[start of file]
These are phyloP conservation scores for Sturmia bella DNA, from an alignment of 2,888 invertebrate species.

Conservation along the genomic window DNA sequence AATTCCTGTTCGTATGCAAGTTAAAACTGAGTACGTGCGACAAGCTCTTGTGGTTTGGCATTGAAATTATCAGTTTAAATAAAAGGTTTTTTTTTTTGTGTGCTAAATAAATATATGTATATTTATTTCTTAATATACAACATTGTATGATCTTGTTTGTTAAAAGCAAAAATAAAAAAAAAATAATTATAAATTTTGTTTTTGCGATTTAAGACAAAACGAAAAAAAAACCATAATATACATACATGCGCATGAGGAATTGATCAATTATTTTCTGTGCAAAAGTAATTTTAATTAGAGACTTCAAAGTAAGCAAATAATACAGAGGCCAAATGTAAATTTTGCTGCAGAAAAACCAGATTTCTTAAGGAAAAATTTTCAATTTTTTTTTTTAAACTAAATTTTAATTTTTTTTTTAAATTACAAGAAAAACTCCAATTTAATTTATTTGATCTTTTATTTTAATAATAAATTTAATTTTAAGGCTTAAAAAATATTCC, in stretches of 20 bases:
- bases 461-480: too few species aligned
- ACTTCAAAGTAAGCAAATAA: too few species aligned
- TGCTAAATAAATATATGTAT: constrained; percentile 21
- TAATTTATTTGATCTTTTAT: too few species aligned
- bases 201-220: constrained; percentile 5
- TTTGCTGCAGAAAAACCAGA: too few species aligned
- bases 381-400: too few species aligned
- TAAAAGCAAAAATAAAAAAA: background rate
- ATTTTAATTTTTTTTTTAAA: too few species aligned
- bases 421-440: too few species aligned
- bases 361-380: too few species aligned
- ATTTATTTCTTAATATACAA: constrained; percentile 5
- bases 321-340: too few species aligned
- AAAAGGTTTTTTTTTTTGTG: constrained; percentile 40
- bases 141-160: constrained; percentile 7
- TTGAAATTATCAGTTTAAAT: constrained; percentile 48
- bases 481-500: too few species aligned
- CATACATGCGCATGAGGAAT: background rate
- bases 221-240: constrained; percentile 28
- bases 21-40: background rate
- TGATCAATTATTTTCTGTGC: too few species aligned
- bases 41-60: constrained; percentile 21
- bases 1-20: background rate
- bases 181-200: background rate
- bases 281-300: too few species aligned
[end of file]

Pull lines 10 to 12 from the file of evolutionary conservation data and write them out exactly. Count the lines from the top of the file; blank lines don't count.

- TAAAAGCAAAAATAAAAAAA: background rate
- ATTTTAATTTTTTTTTTAAA: too few species aligned
- bases 421-440: too few species aligned